IN RE: Phillip Alan SCHMIDT and Karla Ann Schmidt, Minors. Adele GEORGE, Petitioner, v. Paul GOMES and Marty Gomes, Appellants.
By proceedings originally commenced in San Diego County, Phillip Alan Schmidt and Karla Ann Schmidt, minors, were made wards of the Juvenile Court and placed in the foster home of Paul and Marty Gomes. Thereafter Adele George, mother of the children, moved her residence from San Diego County to Napa County; the Juvenile Court of San Diego County transferred the proceeding to the Juvenile Court of Napa County; the latter court made an order declaring the children wards of that court; and subsequently the Napa County court terminated the wardship and dismissed the proceedings. During all this time the children remained with Mr. and Mrs. Gomes in San Diego County. Following termination of the wardship the mother brought these proceedings in habeas corpus to obtain custody because Mr. and Mrs. Gomes refused to deliver the children to her. The writ was granted. Mr. and Mrs. Gomes appeal, contending the Napa County court did not have jurisdiction because the children at all times were residents of San Diego County; the order of the court terminating wardship is void; the order of the San Diego court placing the children with them remains in effect; and the mother is not entitled to custody.
The weakness in appellants' position is the fact their attack upon the order transferring the proceedings to Napa County, the order of the Juvenile Court of that county declaring the children wards of that court, and the order terminating wardship and dismissing the proceedings is a collateral attack. The orders are not void upon their face. Appellants rely upon facts developed by the evidence in the instant proceeding and the law as stated in In re Grimmer, 259 A.C.A. 895, 66 Cal.Rptr. 816, which reversed an order of transfer premised on a finding the residence of children had changed to another county because the mother of the children was a resident of the latter county. Appellants' reliance upon the decision in In re Grimmer, supra, 259 A.C.A. 895, 66 Cal.Rptr. 816, to support their position in the instant proceeding is misplaced because the attack on the order in the cited case was direct, by appeal, and not collateral, by a proceeding in habeas corpus.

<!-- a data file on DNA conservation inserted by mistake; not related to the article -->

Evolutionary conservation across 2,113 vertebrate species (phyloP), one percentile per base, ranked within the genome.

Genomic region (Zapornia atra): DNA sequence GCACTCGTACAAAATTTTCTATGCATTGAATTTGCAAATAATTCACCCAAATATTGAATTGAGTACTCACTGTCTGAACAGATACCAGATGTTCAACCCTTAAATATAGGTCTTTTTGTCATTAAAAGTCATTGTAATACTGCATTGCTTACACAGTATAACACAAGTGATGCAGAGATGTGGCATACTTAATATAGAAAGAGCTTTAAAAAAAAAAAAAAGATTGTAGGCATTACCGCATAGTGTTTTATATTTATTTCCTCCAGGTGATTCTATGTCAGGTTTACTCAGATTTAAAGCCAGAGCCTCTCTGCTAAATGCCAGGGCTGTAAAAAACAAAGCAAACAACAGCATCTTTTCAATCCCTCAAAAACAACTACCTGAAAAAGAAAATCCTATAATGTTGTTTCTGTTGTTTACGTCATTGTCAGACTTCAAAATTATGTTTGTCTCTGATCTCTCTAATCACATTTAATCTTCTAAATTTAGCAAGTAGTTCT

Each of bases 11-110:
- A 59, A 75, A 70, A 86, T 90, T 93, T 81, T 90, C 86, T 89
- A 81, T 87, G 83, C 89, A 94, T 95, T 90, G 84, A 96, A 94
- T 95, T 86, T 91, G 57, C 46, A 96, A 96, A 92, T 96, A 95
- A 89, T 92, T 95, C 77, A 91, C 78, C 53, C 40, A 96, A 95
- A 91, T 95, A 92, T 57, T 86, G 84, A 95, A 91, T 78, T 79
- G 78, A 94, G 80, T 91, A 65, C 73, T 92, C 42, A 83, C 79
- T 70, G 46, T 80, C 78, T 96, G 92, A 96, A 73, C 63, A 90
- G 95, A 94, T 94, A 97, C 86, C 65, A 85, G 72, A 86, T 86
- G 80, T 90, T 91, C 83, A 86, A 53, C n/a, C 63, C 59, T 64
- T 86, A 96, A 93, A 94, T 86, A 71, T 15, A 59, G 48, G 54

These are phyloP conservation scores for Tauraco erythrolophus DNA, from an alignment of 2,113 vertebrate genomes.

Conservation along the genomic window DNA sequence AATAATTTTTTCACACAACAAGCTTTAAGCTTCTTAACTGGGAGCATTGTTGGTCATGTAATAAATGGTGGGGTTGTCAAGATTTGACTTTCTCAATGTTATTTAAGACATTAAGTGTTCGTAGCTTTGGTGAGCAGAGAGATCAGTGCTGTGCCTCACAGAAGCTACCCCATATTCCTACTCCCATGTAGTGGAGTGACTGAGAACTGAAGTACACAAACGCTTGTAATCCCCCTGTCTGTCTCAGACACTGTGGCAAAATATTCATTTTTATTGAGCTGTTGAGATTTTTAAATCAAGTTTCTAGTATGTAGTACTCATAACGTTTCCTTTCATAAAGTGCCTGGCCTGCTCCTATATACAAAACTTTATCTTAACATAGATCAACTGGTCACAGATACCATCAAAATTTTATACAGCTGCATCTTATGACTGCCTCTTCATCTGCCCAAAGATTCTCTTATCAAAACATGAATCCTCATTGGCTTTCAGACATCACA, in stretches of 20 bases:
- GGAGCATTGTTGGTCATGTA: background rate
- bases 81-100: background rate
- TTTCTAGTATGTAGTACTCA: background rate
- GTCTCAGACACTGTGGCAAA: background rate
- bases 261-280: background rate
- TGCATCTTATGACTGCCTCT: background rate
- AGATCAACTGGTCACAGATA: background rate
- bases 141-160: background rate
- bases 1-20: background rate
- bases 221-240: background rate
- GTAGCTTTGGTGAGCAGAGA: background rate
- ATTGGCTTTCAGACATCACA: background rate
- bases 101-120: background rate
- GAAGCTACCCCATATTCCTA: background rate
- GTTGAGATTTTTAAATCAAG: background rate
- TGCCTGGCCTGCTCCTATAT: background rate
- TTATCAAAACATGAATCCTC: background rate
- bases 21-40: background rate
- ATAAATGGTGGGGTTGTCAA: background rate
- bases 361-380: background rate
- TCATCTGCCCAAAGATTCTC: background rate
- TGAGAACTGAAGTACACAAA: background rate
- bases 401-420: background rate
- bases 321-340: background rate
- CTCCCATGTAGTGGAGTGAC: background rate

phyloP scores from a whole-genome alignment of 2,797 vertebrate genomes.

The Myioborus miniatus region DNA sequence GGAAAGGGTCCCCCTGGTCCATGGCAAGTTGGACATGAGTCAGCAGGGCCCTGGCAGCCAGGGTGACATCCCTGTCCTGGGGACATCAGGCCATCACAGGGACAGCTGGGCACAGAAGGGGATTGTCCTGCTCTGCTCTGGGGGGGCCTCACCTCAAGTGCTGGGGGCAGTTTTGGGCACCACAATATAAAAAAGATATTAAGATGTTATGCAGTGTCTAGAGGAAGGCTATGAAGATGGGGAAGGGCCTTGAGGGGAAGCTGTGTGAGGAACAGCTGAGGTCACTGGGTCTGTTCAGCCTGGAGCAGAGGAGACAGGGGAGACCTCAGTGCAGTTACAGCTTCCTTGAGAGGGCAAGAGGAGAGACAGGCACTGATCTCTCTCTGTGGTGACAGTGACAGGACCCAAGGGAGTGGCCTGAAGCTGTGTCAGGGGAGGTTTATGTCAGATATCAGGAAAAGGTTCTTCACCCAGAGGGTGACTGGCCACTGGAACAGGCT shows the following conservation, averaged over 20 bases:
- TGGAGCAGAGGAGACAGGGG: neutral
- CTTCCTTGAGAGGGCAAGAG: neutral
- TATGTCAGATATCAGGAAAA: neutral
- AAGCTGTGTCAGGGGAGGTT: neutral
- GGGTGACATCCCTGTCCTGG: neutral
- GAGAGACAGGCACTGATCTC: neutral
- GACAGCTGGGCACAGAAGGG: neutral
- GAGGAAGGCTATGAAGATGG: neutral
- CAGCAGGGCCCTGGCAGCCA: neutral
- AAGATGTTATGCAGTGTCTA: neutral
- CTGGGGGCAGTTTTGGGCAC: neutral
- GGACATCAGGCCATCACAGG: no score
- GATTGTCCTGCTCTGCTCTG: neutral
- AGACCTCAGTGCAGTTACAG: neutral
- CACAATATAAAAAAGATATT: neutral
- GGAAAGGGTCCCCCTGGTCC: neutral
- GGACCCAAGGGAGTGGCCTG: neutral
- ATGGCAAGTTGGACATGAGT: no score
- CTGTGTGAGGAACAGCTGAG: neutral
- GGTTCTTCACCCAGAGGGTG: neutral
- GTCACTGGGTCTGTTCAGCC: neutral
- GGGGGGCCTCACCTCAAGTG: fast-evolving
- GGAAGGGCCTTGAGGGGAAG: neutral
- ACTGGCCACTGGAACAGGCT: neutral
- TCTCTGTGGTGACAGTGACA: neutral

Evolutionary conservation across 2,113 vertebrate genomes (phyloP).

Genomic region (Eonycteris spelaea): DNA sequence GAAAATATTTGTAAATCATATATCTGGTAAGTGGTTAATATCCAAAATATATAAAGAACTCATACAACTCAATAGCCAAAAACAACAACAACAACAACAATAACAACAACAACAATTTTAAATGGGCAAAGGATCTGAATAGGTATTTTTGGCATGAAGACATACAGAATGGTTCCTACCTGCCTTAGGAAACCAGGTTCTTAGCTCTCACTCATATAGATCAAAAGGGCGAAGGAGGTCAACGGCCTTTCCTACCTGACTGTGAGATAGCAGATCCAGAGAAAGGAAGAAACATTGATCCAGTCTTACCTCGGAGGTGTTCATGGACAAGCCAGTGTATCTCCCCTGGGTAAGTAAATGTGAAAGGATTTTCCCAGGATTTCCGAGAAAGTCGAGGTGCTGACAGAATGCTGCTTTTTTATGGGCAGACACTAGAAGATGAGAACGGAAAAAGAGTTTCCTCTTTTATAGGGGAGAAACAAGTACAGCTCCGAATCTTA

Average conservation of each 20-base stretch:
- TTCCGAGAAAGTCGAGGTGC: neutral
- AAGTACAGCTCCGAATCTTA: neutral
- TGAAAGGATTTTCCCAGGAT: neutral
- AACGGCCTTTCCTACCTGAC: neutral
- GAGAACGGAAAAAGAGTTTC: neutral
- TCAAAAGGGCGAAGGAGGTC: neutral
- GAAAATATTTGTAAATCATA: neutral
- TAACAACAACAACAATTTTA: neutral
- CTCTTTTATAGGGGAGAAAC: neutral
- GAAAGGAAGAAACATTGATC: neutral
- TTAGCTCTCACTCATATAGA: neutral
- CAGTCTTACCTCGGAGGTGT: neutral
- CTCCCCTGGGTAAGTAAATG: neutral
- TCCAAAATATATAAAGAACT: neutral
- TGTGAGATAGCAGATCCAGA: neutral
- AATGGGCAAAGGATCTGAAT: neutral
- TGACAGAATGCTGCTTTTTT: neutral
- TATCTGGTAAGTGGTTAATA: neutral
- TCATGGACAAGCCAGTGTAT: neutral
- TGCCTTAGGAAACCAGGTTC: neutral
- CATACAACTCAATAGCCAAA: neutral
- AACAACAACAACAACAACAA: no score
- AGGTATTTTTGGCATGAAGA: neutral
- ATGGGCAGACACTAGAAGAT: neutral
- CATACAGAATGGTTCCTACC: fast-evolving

The case at bench is controlled by the rule applied in Lassen County v. Superior Court, 158 Cal.App.2d 74, 322 P.2d 49, that a Superior Court sitting as a Juvenile Court has the power to determine the jurisdictional question of residence of a ward, and its conclusion thereon can be attacked only by an appeal from the order making such determination.
The Juvenile Court in San Diego County had original jurisdiction of the wardship proceedings. The order declaring wardship was an exercise of that jurisdiction. Likewise the order transferring the proceedings to Napa County was an exercise of that jurisdiction. Assuming error in the latter order, the defect was not jurisdictional and was subject to correction only by an appeal.
The provisions of the Welfare and Institutions Code conferring jurisdiction upon the Juvenile Court do not place any territorial limitation upon the exercise of its power in the premises. The provisions thereof respecting the place of commencement of such proceedings (Welf. & Inst.Code s 651) treat the subject as a matter of venue rather than jurisdiction. Former decisions in the premises, decided under provisions now repealed, have no application. (E.g. In re Lukasik, 105 Cal.App.2d 145, 149, 232 P.2d 520—applying former Welfare and Institutions Code Section 721.)
The order is affirmed.
COUGHLIN, Associate Judge.
GERALD BROWN, P.J., and WHELAN, J., concur.